More than 160 police officers are under investigation in the Rotherham abuse scandal over allegations they systematically ignored complaints of widespread child sexual exploitation.
The watchdog is examining whether or not disciplinary or even legal action should be brought against police officers who are accused of ignoring victims’ claims that they were being sexually trafficked and abused.
The IPCC has received 47 referrals from South Yorkshire Police since the publication of the Jay report 12 months ago which exposed the scale of child rape, trafficking and grooming in the South Yorkshire town. Professor Alexis Jay’s report described how more than 1,400 children were sexually exploited by gangs of mainly Asian males in Rotherham between 1997 and 2013.
It was also scathing about a culture among police and council officials which ignored the industrial scale of abuse, instead treating the victims of sexual exploitation as troublesome teenagers.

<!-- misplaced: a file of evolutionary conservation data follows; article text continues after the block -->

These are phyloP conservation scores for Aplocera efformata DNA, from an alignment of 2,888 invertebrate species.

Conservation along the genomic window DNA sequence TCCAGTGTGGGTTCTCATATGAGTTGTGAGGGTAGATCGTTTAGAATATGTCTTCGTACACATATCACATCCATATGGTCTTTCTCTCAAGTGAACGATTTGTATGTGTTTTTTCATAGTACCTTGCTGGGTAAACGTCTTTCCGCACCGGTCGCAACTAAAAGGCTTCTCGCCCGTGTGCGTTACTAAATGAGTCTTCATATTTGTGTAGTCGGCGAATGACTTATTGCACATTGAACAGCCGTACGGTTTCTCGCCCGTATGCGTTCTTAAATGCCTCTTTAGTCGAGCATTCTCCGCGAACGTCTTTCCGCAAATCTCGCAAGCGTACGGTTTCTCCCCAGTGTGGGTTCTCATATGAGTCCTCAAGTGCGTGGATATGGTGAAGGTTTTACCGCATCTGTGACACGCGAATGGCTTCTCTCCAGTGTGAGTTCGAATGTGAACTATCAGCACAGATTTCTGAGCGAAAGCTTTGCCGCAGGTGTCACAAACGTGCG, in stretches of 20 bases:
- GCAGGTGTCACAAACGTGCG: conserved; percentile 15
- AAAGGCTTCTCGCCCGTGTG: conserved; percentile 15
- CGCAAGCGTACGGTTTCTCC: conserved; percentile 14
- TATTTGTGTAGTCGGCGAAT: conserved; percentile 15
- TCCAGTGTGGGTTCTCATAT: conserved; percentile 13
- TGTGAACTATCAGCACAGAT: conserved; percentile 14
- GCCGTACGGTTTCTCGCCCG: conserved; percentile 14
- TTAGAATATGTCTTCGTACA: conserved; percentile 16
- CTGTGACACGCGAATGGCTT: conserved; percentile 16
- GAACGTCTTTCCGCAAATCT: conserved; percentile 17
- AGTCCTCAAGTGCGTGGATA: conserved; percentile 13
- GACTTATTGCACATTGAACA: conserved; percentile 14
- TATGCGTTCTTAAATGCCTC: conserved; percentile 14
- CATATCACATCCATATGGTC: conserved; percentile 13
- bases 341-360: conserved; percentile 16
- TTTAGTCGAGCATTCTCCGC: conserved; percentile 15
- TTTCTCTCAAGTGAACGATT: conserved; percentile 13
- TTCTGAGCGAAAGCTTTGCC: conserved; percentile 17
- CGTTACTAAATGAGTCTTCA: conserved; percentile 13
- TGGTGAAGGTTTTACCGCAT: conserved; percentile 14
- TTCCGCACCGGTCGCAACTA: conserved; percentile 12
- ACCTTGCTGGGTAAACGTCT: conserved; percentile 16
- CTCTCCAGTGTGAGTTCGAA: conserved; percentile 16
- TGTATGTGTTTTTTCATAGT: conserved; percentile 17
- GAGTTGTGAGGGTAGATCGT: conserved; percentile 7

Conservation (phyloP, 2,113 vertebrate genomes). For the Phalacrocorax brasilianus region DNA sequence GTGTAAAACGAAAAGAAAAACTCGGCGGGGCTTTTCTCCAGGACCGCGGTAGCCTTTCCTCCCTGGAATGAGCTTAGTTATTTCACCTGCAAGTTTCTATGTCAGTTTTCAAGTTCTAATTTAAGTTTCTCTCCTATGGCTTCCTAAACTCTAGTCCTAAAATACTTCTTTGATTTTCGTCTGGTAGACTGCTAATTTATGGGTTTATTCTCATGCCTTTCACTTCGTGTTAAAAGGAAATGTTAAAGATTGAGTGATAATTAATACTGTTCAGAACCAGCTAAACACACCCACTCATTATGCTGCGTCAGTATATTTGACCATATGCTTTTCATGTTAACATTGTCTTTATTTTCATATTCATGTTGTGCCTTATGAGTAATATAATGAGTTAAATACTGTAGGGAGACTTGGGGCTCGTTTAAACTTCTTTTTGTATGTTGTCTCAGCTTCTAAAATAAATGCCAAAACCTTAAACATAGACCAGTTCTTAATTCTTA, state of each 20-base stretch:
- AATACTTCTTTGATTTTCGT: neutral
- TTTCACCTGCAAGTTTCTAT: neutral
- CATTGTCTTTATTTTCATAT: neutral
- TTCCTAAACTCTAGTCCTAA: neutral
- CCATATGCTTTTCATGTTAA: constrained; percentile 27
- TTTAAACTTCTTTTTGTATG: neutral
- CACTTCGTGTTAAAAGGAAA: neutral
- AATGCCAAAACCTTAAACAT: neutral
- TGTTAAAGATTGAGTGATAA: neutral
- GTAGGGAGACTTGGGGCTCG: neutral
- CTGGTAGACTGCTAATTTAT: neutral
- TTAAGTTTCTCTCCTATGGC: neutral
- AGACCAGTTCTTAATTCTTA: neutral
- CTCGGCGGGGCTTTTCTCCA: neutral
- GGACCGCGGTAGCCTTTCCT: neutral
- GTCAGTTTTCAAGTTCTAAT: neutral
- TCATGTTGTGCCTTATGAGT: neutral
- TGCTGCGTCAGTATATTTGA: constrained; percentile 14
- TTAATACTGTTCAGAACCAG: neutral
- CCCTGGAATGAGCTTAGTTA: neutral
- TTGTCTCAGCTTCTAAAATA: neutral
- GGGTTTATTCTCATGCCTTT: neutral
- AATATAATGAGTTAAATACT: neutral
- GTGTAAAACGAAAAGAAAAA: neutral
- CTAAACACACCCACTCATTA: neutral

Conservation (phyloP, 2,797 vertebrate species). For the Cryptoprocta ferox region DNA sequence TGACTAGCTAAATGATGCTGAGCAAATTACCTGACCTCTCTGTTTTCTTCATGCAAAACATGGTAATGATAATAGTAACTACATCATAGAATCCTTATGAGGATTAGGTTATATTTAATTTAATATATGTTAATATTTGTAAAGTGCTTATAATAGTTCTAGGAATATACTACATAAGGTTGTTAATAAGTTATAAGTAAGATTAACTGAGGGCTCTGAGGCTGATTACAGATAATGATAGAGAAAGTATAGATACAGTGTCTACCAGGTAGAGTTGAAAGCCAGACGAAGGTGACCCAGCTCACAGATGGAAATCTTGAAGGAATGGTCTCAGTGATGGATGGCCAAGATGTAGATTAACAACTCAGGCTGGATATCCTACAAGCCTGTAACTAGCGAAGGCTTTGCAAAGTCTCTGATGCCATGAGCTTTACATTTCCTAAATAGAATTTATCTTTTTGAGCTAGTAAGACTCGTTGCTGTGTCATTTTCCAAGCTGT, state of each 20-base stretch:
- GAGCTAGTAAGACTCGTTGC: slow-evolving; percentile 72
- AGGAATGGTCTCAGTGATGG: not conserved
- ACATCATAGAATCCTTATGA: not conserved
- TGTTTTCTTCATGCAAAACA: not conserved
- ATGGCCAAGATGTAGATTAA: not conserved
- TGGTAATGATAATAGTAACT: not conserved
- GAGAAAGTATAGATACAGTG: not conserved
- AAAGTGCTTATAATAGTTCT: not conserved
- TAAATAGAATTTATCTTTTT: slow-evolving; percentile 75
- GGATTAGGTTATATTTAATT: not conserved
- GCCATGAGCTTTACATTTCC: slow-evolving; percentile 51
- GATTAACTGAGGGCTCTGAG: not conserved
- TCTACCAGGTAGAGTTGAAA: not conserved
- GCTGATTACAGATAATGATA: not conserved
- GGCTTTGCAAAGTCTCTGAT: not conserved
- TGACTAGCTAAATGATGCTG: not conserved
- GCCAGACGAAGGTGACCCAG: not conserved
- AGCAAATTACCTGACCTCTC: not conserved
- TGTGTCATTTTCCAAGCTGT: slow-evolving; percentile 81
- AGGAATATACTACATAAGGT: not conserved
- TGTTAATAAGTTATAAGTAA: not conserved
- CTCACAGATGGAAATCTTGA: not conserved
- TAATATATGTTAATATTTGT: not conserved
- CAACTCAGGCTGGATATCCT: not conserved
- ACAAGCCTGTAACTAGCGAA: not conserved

Investigators have now served misconduct notices on 27 officers to advise their specific actions are under investigation. In total 41 misconduct notices have been served, as some officers have received multiple notices as they are involved in more than one complaint. Of those served with notices so far, seven are retired.
A spokeswoman confirmed this is an ongoing process as investigative and analytical work continues. She said:
“Analysis of all the referrals has so far identified more than 60 officers.
“Further assessments are being carried out to establish the specific allegations against these individuals to determine what further actions are needed. Work is ongoing to identify more than 100 officers who are referenced in the referrals but are unnamed.”
The Jay report was commissioned by Rotherham Council after a high profile child sexual exploitation trial and a series of damning stories in the Times about what was happening in the town. Its impact lay in the sheer scale of offending that it outlined and the horrific details it included of what had happened to girls as young as 11.
Prof Jay said at the time she had found “utterly appalling” examples of “children who had been doused in petrol and threatened with being set alight, threatened with guns, made to witness brutally-violent rapes and threatened they would be next if they told anyone”.
The failings of the authorities to protect the children was so great that South Yorkshire Police and Crime Commissioner, Shaun Wright, was forced to resign and Rotherham Council was brought under Government control.
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